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Jim Black, Rob Christensen, Tom Campbell

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It's fitting that this inaugural edition of Heroes and Zeroes should come on the heels of state and federal guilty pleas by Jim Black, former House speaker. There's no bigger (or is it smaller?) zero than the Mecklenburg Democrat, whose federal corruption plea the day after Valentine's Day showed that he was in bed with not just the video poker industry, the optometrist lobby and lottery companies, as many suspected, but chiropractors, too. He admitted taking $29,000 from three chiropractors who wanted him to push legislation that would support their industry. And on Feb. 20, Black pleaded guilty to state charges of offering a bribe and obstruction of justice. The state and federal plea deals require Black to cooperate with investigators, so expect more dirt to come to light. For now, only Black's partners in crime know the true breadth of his crookedness.

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Rob Christensen, The N&O's lead political reporter and columnist, bid adieu to Jim Black with a wisp of melancholy last week. His Wednesday column showed a reporter who was a wee bit cozy with his sources. The last sentence says it all: "Even as Black disappears from the political scene, the same traps that got him—intense two-party competition, big money and the concentration of power—are waiting to claim their next victim." Painting the House speaker as a victim is a far stretch. In Christensen's defense, he wrote his column the day before the sordid details of Black's most recent transgression came to light. But Christensen's colleagues in the newsroom, Dan Kane and J. Andrew Curliss, have uncovered more than enough evidence to show that Black was the culprit, not the victim.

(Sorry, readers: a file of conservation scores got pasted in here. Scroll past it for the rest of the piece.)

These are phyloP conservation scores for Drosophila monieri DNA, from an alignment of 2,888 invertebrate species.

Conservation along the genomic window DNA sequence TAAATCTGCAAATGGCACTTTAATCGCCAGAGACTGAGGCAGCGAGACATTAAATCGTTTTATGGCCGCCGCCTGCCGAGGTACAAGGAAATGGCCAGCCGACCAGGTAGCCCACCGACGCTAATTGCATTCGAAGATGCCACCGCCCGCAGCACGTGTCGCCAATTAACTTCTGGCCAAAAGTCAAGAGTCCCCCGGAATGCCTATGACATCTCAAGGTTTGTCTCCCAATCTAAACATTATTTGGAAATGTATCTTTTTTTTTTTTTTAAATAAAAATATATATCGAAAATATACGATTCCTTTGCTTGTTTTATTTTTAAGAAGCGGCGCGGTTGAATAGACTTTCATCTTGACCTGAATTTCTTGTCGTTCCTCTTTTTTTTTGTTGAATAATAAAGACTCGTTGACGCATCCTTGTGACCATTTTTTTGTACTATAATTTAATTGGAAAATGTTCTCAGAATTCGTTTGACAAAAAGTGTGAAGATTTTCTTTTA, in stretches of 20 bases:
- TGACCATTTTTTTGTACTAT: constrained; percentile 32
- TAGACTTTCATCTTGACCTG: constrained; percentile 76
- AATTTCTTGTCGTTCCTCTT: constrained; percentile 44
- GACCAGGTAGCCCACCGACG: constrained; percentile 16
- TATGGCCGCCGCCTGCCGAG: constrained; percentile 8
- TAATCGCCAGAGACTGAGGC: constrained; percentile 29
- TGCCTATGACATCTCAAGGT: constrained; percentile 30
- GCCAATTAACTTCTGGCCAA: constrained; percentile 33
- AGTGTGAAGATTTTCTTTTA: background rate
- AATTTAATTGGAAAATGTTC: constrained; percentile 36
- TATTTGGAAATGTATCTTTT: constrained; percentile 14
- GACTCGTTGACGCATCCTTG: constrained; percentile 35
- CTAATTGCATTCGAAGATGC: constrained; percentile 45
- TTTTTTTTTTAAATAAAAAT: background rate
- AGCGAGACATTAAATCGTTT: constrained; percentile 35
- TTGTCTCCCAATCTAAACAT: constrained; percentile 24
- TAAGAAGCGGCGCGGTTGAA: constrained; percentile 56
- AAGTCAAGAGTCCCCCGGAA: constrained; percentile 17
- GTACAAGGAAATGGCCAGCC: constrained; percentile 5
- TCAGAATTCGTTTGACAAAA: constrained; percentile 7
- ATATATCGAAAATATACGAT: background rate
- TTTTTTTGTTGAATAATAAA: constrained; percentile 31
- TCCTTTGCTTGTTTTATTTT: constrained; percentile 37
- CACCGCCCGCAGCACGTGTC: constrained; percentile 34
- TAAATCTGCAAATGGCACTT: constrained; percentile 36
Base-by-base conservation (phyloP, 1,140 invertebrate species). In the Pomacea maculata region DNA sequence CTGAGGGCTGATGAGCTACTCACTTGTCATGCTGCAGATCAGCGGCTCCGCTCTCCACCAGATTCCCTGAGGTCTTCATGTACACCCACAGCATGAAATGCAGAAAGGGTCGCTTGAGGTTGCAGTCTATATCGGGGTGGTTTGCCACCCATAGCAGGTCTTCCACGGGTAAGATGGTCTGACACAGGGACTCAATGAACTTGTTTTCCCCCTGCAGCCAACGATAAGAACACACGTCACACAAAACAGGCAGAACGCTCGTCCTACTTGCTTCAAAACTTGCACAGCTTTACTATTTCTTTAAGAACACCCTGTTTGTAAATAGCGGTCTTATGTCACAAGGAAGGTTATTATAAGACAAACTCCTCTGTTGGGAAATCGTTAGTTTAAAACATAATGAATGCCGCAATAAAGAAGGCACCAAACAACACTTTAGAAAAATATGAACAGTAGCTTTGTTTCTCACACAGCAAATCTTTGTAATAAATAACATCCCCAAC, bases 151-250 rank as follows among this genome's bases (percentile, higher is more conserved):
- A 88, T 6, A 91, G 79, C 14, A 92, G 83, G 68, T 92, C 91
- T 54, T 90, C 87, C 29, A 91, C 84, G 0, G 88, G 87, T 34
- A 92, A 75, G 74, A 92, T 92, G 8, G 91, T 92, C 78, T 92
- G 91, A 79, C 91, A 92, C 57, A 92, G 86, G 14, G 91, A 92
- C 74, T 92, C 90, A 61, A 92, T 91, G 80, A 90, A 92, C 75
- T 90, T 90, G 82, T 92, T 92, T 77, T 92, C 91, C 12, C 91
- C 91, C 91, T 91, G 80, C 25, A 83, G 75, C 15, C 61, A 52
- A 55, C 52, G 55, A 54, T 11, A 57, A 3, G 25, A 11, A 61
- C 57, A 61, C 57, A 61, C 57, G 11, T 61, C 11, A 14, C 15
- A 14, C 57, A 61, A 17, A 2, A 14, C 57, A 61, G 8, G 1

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To the chagrin of many a reporter covering the legislature, Tom Campbell, creator and moderator of NC Spin, a public affairs television program, broke the Jim Black story on his e-mail listserv. Way back on Feb. 1, light years ago in the news cycle, Campbell reported rumors that Black's resignation was imminent. He cited gossip that Black requested not to have a legislative assistant assigned to him and that he listed his condo for sale on the internal General Assembly Web site. (Turns out Black wasn't selling the condo but looking for someone to take over his lease.) And he mentioned the federal plea bargain. Campbell may have been the first to write about the true significance of Black's indictment, too. On Feb. 14, when the story hit the papers, Campbell wrote on NCSpin.com: "Do not, for one second, cry for Jim Black. He played fast and loose with the laws and he is getting off light for what he has done. Some are attempting to paint as pretty a face on Black's accomplishments as possible, but his legacy will clearly be one of shame and corruption."

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